We then spent a bit of time discussing the similarities between Briseis’ lamentation of Patroklus and Helen’s lamentation of Hektor. In both cases, the women’s lovers were close comrades (one a best friend and the other a brother) to the deceased. Both women were also taken from their homes and forced into relationships with the current lovers. That being said, they both lament the deaths of their captors. Their lamentations are something akin to stockholm syndrome, but considering Briseis’ other option is likely sex slavery, this is her best bet. Helen on the other hand challenges her position throughout the Iliad. In book 3, Helen says to Aphrodite who tells her that she must go to Paris, who just lost a battle over: “Is it because Menelaos has beaten great Alexandros and wishes, hateful even as I am, to carry me homeward, is it for this that you stand in your treachery now beside me?” (Il.3.403–05). Here, Helen passively accuses the goddess of cheating the duel, which she did, but there’s is no way that you should accuse a goddess of anything. Helen goes further and basically says to Aphrodite, “If you like Paris so much, you go marry him.” Aphrodite of course does not let that fly and tells Helen to act her race — mortal — and Helen checks herself. She is obviously no fan of Paris, but understands that fighting against the marriage is a fight against both the Trojans, which can easily result in death, and the gods, which can result in something worse than death. Although Helen tries to advocate for her freedom, she, like Briseis, is stuck in a poor situation and both of them are still appreciative of the trickle of light that Hektor and Patroklos, respectively, are for them. Briseis thanks Patroklos for his kindness and his ability to console her after Achilles, ironically, killed her whole family. She also thanks him for being the only person to advocate for her legal marriage to Achilles. In Helen’s case she grieves over a loss of a defender: “…then you would speak and put them off and restrain them by your own gentleness of heart and your gentle words. Therefore I mourn for you in sorrow of heart and mourn myself also and my ill luck,” (Il.24.771–774). Hektor would stop the other citizens from talking down at Helen. Helen also challenges her relationship with Paris again when she discuses her “ill luck,” wishing to have died prior to ever coming to Troy. Both must lament over those who were prior enemies, but as women in ancient Greece (and surrounding lands), they have very little control over their positions and must pragmatically grieve.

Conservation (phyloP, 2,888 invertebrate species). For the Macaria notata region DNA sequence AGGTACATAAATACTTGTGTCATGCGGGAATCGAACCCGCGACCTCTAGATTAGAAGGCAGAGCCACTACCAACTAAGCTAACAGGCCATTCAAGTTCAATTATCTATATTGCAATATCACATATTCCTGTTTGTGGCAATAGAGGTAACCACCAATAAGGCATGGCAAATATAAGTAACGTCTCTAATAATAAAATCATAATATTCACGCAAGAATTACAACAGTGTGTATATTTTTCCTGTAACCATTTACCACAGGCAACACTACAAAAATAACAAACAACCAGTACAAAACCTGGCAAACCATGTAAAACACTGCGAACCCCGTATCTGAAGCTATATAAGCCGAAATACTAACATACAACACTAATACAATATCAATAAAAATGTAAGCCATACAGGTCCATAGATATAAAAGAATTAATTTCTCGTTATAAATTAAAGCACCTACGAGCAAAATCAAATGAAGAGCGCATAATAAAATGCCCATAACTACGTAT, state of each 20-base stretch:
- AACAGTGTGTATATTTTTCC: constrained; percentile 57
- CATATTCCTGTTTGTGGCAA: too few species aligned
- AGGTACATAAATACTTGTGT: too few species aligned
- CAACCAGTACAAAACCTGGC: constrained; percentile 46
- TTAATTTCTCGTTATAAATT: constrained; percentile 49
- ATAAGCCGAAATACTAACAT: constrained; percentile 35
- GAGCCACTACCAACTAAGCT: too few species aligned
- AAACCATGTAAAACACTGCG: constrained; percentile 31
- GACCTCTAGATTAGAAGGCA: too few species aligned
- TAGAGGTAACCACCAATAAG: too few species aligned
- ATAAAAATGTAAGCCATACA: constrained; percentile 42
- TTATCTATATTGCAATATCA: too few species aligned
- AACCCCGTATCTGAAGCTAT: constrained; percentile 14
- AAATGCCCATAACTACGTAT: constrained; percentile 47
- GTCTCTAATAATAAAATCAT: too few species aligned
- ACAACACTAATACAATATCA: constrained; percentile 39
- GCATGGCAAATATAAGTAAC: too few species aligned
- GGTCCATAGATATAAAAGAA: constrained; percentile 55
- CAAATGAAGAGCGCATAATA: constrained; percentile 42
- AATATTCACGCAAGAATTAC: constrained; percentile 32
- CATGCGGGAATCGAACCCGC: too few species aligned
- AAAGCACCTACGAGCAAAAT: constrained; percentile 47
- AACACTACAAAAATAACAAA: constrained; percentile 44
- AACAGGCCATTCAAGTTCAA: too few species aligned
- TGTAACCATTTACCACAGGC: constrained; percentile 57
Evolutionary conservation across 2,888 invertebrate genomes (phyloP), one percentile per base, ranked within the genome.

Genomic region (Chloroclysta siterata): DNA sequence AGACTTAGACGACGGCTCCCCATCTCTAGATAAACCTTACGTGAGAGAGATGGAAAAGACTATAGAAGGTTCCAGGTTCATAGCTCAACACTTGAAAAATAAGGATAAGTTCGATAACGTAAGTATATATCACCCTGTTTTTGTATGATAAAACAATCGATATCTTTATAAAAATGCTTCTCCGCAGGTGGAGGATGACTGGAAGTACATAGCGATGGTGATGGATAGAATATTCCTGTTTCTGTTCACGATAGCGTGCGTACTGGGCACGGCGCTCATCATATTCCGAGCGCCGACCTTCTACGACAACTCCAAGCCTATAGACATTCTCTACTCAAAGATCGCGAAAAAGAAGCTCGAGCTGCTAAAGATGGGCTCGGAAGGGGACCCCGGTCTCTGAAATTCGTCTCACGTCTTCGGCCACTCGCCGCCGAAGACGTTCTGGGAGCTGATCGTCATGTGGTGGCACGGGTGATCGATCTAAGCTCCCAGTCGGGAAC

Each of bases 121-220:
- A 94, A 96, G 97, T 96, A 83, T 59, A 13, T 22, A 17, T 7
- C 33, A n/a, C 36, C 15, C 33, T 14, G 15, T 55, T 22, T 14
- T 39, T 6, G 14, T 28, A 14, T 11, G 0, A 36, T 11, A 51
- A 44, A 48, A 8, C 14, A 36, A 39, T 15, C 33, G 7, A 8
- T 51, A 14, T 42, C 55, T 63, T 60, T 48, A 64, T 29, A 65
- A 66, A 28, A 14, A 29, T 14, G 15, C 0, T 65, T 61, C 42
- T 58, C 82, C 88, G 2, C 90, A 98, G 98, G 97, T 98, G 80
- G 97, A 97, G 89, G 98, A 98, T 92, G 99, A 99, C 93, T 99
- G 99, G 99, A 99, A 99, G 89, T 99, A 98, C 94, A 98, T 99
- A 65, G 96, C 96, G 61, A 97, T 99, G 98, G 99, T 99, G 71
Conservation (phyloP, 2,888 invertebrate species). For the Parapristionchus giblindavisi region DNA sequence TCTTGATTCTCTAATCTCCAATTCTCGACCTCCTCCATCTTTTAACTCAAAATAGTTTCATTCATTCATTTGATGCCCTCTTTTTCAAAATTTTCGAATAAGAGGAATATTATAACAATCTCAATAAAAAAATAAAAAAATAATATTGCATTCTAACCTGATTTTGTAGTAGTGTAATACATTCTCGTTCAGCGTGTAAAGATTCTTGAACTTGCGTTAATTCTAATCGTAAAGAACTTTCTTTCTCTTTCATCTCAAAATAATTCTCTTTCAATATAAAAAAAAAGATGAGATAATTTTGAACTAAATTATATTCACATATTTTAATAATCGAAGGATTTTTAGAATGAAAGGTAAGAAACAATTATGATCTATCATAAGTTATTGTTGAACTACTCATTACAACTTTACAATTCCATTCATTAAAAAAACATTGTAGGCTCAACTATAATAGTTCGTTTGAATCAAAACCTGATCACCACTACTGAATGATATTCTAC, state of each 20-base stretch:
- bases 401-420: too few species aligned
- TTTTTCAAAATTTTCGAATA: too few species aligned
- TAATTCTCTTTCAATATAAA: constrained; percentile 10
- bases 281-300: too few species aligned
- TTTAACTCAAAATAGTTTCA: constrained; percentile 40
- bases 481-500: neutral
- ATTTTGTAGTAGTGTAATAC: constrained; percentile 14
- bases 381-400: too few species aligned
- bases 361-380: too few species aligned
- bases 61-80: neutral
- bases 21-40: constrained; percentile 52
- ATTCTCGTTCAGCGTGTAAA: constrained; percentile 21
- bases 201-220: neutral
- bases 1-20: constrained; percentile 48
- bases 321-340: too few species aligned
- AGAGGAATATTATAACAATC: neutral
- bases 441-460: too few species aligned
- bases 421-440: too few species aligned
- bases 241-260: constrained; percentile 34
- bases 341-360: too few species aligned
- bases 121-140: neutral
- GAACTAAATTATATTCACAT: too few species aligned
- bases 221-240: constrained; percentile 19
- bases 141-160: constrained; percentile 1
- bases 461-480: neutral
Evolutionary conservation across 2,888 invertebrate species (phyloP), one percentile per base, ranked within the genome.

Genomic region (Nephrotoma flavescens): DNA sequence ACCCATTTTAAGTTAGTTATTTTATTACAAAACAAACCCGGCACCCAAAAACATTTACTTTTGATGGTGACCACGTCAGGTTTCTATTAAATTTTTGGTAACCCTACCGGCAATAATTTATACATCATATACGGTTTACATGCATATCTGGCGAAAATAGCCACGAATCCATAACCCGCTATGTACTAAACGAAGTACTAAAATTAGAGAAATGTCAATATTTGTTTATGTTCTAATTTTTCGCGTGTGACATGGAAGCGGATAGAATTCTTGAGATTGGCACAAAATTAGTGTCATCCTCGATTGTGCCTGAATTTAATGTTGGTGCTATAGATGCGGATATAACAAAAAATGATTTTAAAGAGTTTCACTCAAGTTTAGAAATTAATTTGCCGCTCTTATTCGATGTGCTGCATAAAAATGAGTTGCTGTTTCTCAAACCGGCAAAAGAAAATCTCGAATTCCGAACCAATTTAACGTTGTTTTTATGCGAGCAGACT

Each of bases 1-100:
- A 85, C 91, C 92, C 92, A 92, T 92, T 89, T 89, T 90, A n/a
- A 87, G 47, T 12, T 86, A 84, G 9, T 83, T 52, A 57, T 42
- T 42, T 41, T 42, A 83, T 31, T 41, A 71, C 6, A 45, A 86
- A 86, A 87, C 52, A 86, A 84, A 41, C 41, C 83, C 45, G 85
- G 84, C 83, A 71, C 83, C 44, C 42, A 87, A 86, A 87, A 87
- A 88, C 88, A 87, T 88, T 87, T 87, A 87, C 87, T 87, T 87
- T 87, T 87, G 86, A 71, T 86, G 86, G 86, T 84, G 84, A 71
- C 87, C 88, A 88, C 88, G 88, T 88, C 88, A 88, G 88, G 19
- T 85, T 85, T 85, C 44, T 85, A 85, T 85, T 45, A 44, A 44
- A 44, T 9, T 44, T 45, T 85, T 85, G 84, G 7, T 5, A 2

Now onto the midterm. I decided that it would be easiest for me to simply create a spider chart using the books of the Iliad. I wanted to be able to recall the events as they pertained to the books. If I understood the Iliad chronologically, I thought I would best be able to understand what happens and who happens. I used my notes, the text, and online summaries to compile charts that would allow me to remember how each book ensues. I also named the each book for its most important event. Following are my book names:

  1. Achilles Deserts
  2. The Catalogue of Ships
  3. Menelaus vs Paris
  4. Council of the Gods: Resetting the War